Tuesday, March 23, 2010

A New Role for Ad Agencies in Today's Marketing Environment

The primary role for ad agency execs used to focus on talking to clients about how to say the right things in a creative and engaging way.  The typical account manager spent most of his time thinking about how to send messages, e.g. what do we need to say to persuade people to buy our product or service?

Today that same account manager should spend the majority of his time talking to clients about how to build relationships with their customers -- what do customers need to know to make smart decisions? how do we reach customers on the go? how do we help customers share their experiences with their peers?

This is not a new message for a digital agency. Every advertising conference for the past ten years has predicted that the future is in building customer experiences, not just in producing great advertising. But it's time for every agency to recognize and understand the impact this change is having on the role all advertising agencies can, and should, play within client organizations.

As I have noted in previous posts, many clients are simply overwhelmed by the new digital tools and how to use them to their advantage. In today's challenging marketplace, clients are not saying to their agencies, "How can you help us make ads or a new web site," they're saying, "how much do you understand about our business in order to help us build a bridge between our brand and our customers." The question is not just how to effectively use email, blogs, podcasts, mobile marketing, viral marketing, pay-per-click, user-generated content, Twitter, etc., but how to mix them with traditional media to create the most impact.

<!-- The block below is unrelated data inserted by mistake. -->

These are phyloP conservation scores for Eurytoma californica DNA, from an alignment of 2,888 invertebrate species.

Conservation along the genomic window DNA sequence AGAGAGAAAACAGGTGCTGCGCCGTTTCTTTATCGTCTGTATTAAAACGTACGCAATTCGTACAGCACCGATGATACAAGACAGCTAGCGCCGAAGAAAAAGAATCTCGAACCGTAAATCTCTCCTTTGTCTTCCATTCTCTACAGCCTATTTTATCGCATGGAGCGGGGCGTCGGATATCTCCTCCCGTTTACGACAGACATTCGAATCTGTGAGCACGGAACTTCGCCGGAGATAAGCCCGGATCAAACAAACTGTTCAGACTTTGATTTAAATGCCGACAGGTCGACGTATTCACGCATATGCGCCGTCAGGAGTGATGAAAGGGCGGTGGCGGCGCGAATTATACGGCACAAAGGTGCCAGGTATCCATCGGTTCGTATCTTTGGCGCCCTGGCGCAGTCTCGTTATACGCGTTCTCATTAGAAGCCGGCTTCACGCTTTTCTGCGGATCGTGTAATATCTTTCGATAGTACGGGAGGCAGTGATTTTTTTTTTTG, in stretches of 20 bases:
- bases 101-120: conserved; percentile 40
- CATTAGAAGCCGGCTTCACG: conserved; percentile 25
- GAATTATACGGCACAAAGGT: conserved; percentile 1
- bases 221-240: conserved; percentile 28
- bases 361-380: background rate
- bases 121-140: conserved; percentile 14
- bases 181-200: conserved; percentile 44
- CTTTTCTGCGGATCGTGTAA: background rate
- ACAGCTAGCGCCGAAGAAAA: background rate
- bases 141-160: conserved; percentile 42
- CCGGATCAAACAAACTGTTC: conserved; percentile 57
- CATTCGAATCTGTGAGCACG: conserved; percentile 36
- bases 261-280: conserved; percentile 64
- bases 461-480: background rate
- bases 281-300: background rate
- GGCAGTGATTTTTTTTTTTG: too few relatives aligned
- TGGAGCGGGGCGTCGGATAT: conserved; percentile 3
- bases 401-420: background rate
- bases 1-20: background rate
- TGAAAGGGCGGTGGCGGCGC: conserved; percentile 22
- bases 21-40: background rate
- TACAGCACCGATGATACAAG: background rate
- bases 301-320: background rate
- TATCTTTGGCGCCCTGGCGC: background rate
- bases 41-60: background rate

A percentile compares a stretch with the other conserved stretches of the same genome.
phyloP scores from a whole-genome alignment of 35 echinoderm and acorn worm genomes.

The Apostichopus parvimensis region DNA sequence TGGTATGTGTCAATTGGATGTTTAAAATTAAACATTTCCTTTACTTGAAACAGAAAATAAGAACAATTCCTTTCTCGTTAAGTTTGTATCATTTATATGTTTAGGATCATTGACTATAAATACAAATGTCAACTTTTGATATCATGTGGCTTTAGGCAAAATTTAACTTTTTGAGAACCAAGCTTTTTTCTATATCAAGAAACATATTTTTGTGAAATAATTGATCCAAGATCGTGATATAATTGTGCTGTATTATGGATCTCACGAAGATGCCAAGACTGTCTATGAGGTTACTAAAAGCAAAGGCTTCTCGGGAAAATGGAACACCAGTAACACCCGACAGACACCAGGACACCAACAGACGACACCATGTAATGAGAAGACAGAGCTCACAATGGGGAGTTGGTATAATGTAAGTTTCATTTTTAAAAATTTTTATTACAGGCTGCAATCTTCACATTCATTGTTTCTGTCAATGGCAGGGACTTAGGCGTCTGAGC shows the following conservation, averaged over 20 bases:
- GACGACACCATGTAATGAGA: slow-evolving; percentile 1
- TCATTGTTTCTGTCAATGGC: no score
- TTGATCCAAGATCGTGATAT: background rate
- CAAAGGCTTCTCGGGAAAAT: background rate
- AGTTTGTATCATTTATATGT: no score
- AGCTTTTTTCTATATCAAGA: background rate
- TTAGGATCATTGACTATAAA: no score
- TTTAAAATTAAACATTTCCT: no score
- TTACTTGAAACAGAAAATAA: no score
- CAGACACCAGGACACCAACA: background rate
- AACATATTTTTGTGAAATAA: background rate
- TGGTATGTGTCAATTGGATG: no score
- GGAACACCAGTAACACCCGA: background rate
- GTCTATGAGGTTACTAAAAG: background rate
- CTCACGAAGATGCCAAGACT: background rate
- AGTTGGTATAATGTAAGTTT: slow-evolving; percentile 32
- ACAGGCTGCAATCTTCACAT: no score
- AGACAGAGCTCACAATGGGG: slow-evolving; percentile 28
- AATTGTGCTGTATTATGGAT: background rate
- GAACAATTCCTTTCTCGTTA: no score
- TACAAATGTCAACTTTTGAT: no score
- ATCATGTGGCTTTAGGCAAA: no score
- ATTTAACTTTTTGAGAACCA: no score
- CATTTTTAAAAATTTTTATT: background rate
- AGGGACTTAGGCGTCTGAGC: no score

There is no question that the new digital environment opens opportunities to redefine and expand the role agencies can play with their clients. Clients are dealing with a laundry list of challenges – a rebounding, but still sluggish economy, competition from companies and places that they never dreamed would impact their business, a continued drive for lower costs, and perhaps, most frightening of all, a growing realization of the power that a connected consumer has over their business strategy and success.

Clients need ideas that will transform their business like never before, and now is the time for agencies to step in as a partner in setting business strategy, designing products and services to meet changing customer needs and wants, and creating new revenue models for their client and for themselves.